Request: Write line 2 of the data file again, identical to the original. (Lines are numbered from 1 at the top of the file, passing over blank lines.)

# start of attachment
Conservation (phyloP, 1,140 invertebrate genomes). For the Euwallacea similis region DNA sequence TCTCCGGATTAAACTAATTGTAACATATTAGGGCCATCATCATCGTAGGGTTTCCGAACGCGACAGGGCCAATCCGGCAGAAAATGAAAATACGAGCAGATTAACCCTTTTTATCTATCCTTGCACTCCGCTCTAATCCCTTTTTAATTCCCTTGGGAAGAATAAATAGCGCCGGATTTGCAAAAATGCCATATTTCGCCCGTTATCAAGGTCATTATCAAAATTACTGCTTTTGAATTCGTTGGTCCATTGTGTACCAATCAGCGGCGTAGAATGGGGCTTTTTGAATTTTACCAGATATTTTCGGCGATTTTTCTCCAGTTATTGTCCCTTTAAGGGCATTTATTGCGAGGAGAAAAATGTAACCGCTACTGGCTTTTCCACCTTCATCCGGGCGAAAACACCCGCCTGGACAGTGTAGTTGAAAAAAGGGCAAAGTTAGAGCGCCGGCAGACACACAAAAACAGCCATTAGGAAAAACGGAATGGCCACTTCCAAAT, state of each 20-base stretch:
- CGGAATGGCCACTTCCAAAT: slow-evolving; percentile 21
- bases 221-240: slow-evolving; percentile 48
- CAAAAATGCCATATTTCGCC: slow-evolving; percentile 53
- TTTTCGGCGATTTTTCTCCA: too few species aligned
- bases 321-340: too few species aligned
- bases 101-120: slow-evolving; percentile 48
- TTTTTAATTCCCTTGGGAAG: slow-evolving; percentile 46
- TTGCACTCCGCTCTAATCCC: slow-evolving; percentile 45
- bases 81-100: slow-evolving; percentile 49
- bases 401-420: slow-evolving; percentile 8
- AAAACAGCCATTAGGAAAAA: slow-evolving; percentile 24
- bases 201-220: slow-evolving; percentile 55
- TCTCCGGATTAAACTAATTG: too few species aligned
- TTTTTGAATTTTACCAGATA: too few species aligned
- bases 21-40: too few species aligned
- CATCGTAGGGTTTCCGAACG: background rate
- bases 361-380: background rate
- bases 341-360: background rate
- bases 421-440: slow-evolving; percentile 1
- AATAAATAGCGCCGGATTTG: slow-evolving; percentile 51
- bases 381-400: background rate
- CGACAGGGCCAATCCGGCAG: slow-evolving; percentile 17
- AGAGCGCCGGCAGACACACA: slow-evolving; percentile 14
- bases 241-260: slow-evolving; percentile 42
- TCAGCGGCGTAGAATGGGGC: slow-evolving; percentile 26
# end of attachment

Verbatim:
- CGGAATGGCCACTTCCAAAT: slow-evolving; percentile 21